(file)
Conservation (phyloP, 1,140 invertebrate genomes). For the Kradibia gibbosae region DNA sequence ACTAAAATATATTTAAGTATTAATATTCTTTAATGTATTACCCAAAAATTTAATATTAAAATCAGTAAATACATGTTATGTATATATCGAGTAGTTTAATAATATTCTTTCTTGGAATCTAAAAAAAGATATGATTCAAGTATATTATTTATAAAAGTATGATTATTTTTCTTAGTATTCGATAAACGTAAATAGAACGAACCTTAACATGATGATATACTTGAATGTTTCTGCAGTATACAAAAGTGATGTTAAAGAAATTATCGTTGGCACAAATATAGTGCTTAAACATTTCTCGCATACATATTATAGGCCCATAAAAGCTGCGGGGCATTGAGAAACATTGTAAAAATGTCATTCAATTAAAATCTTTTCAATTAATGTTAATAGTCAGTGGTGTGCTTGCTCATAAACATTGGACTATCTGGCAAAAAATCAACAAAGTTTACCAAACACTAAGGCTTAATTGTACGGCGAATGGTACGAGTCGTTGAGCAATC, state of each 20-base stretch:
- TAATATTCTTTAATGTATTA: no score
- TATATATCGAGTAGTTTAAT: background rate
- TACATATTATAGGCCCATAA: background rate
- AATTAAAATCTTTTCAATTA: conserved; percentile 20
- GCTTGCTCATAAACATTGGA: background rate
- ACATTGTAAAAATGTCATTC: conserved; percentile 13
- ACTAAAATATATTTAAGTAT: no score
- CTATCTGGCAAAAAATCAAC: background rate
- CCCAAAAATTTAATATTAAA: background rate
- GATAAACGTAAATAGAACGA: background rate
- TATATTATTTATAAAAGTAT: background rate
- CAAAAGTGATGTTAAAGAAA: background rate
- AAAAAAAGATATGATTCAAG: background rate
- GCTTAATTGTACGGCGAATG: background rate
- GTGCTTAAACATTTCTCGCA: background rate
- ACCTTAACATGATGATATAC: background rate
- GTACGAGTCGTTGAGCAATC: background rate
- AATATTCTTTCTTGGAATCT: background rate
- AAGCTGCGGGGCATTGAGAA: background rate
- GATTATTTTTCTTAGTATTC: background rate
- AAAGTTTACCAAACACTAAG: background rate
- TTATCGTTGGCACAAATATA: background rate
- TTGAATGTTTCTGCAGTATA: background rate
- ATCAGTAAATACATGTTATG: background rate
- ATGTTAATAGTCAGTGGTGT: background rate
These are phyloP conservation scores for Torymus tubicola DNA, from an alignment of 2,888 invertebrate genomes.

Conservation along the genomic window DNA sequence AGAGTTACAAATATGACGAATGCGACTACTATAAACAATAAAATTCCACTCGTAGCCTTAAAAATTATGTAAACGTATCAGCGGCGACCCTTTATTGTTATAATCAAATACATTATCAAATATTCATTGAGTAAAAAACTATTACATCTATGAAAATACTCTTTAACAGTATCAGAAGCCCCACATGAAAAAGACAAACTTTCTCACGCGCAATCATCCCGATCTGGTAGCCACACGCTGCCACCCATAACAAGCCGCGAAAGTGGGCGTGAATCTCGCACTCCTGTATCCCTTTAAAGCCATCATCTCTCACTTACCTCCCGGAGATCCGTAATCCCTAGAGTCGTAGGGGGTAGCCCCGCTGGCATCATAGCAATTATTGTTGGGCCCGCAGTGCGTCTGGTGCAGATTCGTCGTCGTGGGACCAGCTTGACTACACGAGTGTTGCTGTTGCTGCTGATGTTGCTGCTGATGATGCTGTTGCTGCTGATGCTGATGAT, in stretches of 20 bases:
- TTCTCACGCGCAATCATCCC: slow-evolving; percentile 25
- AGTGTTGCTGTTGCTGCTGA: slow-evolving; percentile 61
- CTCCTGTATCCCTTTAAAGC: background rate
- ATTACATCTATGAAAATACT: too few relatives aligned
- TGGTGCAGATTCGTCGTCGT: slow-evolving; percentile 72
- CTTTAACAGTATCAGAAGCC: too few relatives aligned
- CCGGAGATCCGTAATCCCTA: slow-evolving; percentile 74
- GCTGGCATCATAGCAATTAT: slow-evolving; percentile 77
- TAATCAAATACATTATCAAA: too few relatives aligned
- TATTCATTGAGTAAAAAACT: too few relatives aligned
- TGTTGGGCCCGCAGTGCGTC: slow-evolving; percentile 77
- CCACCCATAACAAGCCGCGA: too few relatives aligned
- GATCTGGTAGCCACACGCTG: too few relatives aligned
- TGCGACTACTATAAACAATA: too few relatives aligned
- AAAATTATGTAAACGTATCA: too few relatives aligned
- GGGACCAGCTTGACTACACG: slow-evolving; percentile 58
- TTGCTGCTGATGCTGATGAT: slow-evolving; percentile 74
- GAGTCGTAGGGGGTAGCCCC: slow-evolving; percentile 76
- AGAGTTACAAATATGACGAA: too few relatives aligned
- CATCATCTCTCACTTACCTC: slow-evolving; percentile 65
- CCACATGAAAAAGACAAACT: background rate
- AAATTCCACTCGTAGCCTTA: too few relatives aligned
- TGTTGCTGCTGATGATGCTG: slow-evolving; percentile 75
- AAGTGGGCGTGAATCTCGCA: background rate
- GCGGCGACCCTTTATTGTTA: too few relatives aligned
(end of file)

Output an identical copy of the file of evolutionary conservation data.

Conservation (phyloP, 1,140 invertebrate genomes). For the Kradibia gibbosae region DNA sequence ACTAAAATATATTTAAGTATTAATATTCTTTAATGTATTACCCAAAAATTTAATATTAAAATCAGTAAATACATGTTATGTATATATCGAGTAGTTTAATAATATTCTTTCTTGGAATCTAAAAAAAGATATGATTCAAGTATATTATTTATAAAAGTATGATTATTTTTCTTAGTATTCGATAAACGTAAATAGAACGAACCTTAACATGATGATATACTTGAATGTTTCTGCAGTATACAAAAGTGATGTTAAAGAAATTATCGTTGGCACAAATATAGTGCTTAAACATTTCTCGCATACATATTATAGGCCCATAAAAGCTGCGGGGCATTGAGAAACATTGTAAAAATGTCATTCAATTAAAATCTTTTCAATTAATGTTAATAGTCAGTGGTGTGCTTGCTCATAAACATTGGACTATCTGGCAAAAAATCAACAAAGTTTACCAAACACTAAGGCTTAATTGTACGGCGAATGGTACGAGTCGTTGAGCAATC, state of each 20-base stretch:
- TAATATTCTTTAATGTATTA: no score
- TATATATCGAGTAGTTTAAT: background rate
- TACATATTATAGGCCCATAA: background rate
- AATTAAAATCTTTTCAATTA: conserved; percentile 20
- GCTTGCTCATAAACATTGGA: background rate
- ACATTGTAAAAATGTCATTC: conserved; percentile 13
- ACTAAAATATATTTAAGTAT: no score
- CTATCTGGCAAAAAATCAAC: background rate
- CCCAAAAATTTAATATTAAA: background rate
- GATAAACGTAAATAGAACGA: background rate
- TATATTATTTATAAAAGTAT: background rate
- CAAAAGTGATGTTAAAGAAA: background rate
- AAAAAAAGATATGATTCAAG: background rate
- GCTTAATTGTACGGCGAATG: background rate
- GTGCTTAAACATTTCTCGCA: background rate
- ACCTTAACATGATGATATAC: background rate
- GTACGAGTCGTTGAGCAATC: background rate
- AATATTCTTTCTTGGAATCT: background rate
- AAGCTGCGGGGCATTGAGAA: background rate
- GATTATTTTTCTTAGTATTC: background rate
- AAAGTTTACCAAACACTAAG: background rate
- TTATCGTTGGCACAAATATA: background rate
- TTGAATGTTTCTGCAGTATA: background rate
- ATCAGTAAATACATGTTATG: background rate
- ATGTTAATAGTCAGTGGTGT: background rate
These are phyloP conservation scores for Torymus tubicola DNA, from an alignment of 2,888 invertebrate genomes.

Conservation along the genomic window DNA sequence AGAGTTACAAATATGACGAATGCGACTACTATAAACAATAAAATTCCACTCGTAGCCTTAAAAATTATGTAAACGTATCAGCGGCGACCCTTTATTGTTATAATCAAATACATTATCAAATATTCATTGAGTAAAAAACTATTACATCTATGAAAATACTCTTTAACAGTATCAGAAGCCCCACATGAAAAAGACAAACTTTCTCACGCGCAATCATCCCGATCTGGTAGCCACACGCTGCCACCCATAACAAGCCGCGAAAGTGGGCGTGAATCTCGCACTCCTGTATCCCTTTAAAGCCATCATCTCTCACTTACCTCCCGGAGATCCGTAATCCCTAGAGTCGTAGGGGGTAGCCCCGCTGGCATCATAGCAATTATTGTTGGGCCCGCAGTGCGTCTGGTGCAGATTCGTCGTCGTGGGACCAGCTTGACTACACGAGTGTTGCTGTTGCTGCTGATGTTGCTGCTGATGATGCTGTTGCTGCTGATGCTGATGAT, in stretches of 20 bases:
- TTCTCACGCGCAATCATCCC: slow-evolving; percentile 25
- AGTGTTGCTGTTGCTGCTGA: slow-evolving; percentile 61
- CTCCTGTATCCCTTTAAAGC: background rate
- ATTACATCTATGAAAATACT: too few relatives aligned
- TGGTGCAGATTCGTCGTCGT: slow-evolving; percentile 72
- CTTTAACAGTATCAGAAGCC: too few relatives aligned
- CCGGAGATCCGTAATCCCTA: slow-evolving; percentile 74
- GCTGGCATCATAGCAATTAT: slow-evolving; percentile 77
- TAATCAAATACATTATCAAA: too few relatives aligned
- TATTCATTGAGTAAAAAACT: too few relatives aligned
- TGTTGGGCCCGCAGTGCGTC: slow-evolving; percentile 77
- CCACCCATAACAAGCCGCGA: too few relatives aligned
- GATCTGGTAGCCACACGCTG: too few relatives aligned
- TGCGACTACTATAAACAATA: too few relatives aligned
- AAAATTATGTAAACGTATCA: too few relatives aligned
- GGGACCAGCTTGACTACACG: slow-evolving; percentile 58
- TTGCTGCTGATGCTGATGAT: slow-evolving; percentile 74
- GAGTCGTAGGGGGTAGCCCC: slow-evolving; percentile 76
- AGAGTTACAAATATGACGAA: too few relatives aligned
- CATCATCTCTCACTTACCTC: slow-evolving; percentile 65
- CCACATGAAAAAGACAAACT: background rate
- AAATTCCACTCGTAGCCTTA: too few relatives aligned
- TGTTGCTGCTGATGATGCTG: slow-evolving; percentile 75
- AAGTGGGCGTGAATCTCGCA: background rate
- GCGGCGACCCTTTATTGTTA: too few relatives aligned